Training – Made in Germany: iMOVE supplies German competence in training and continuing education
Germany exports not only economic goods, but also its concept for vocational training and further education. The iMOVE initiative provides successful support.
Shortages of specialised staff affect not only industrialised countries such as Germany. The picture is the same when you look at Chile, Viet Nam and China. Even in emerging economies companies complain of a lack of well trained employees. One solution to the problem is to organise training in the individual countries. And this opens up huge opportunities for German education providers. iMOVE (International Marketing of Vocational Education) helps them. This initiative of the German Federal Ministry of Education and Research (BMBF) offers support in accessing international markets. iMOVE aims to open doors to promote international cooperation and the initiation of cooperative projects and business relations in vocational training and continuing education.
iMOVE advertises German competence in dual training
The iMOVE slogan is ‘Training – Made in Germany’. iMOVE uses it in other countries to advertise German competence in vocational education. In a report in the newspaper Financial Times Deutschland, Sabine Gummersbach-Majoroh, former head of the iMOVE initiative, explains that there is great international respect for the approach of the German dual training – that is, the integration of theoretical learning into everyday working life, the combination of theory and practice, and the close, cooperative master-student relationship. Germany has concluded more than 40 bilateral cooperation agreements in the area of vocational training with the aid of iMOVE and other organisations such as the chambers of foreign trade.
Training and continuing education: German know-how for India’s specialists
India needs a huge number of qualified specialists. The country wishes to train 40 million people by the year 2022 – every year. Yet the state vocational training colleges lack the infrastructure for doing so. In addition, more know-how and equipment is needed. Furthermore, the number of training places is sufficient for only around ten per cent of young people. Trainers are required to give the upcoming generation of Indians practical training like that in Germany. The Indian Government has therefore decided in favour of a cooperative scheme with Germany in the areas of training and continuing education for teachers, teaching materials and the development of competence standards.
In December 2012, 20 Indian heads of training at vocational institutions completed a further training course at the skilled trades association Kreishandwerkerschaft Hellweg-Lippe in the German state of North Rhine-Westphalia with specialist support from iMove. Their six-week course was tailored to vocational training personnel in machining and automotive mechatronics. It included several site visits, an internship and an apprenticeship in the vocational training centre. To prepare, employees of the Kreishandwerkerschaft had spent two weeks on site in India, training the heads of training in the special topic of vocational pedagogy. If the training programme is successful, the Indian Government is planning to have another 120 trainers from various sectors trained by German educational providers.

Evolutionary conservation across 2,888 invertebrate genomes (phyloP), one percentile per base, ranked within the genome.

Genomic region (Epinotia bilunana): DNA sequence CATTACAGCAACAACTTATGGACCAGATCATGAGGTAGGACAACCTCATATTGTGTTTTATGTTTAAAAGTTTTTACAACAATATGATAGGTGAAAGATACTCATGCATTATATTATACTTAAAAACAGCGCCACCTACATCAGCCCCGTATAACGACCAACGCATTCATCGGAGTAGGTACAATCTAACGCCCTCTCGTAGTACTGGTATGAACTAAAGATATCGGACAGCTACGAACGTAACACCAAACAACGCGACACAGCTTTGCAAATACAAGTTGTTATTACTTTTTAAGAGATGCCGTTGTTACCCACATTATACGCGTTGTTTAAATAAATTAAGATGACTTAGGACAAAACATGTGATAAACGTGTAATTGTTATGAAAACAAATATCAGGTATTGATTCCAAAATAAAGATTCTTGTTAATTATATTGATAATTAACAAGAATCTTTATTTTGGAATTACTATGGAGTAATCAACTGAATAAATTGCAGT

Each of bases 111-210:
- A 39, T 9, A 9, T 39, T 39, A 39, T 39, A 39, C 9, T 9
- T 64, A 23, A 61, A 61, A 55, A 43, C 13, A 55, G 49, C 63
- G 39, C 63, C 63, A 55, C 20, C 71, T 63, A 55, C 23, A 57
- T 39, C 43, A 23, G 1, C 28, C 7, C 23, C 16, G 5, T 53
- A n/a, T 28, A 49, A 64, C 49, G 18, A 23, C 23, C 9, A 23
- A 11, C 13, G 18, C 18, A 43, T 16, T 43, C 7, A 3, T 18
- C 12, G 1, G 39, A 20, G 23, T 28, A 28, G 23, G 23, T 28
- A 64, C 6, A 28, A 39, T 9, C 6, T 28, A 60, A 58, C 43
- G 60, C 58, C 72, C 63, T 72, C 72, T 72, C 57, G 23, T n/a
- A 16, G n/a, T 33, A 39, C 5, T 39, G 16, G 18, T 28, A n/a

German dual training is a huge export success
Youth unemployment is a problem around the globe. According to the United Nations, it is rising again and in 2013 it will reach an average of 12.6 per cent. According to a recently published study, the International Labour Organization (ILO) expects that in 2013 roughly 73.4 million 15 to 24-year-olds will be out of work. One exception is Germany, where the number of unemployed in this age group fell by half from 2005 to 2012. In 2012 the figure was eight per cent. Dual training is thought to be one of the main reasons for this. More and more countries therefore want to establish this German system for training and continuing education.
However, the system cannot simply be exported one-to-one, says Birgit Thomann of the Federal Institute for Vocational Education and Training (BIBB). So the iMOVE initiative is especially important. ‘We are therefore offering special courses adapted to the needs of the partner country,’ Thomann says, adding that this means the initial structures for developing a dual training system must already exist in the partner country, and that all the players have to be involved.
Community discussion on iMOVE and German competence in in training and continuing education
Are you familiar with the German system of dual training? Have you completed a vocational training course in Germany? How did you like the combination of theory and practice? And do you think the German concept of vocational training and continuing education is a successful export? Join in the discussion on the iMOVE initiative with us and other alumni in the Community group ‘Berufliche Bildung / Vocational Education’!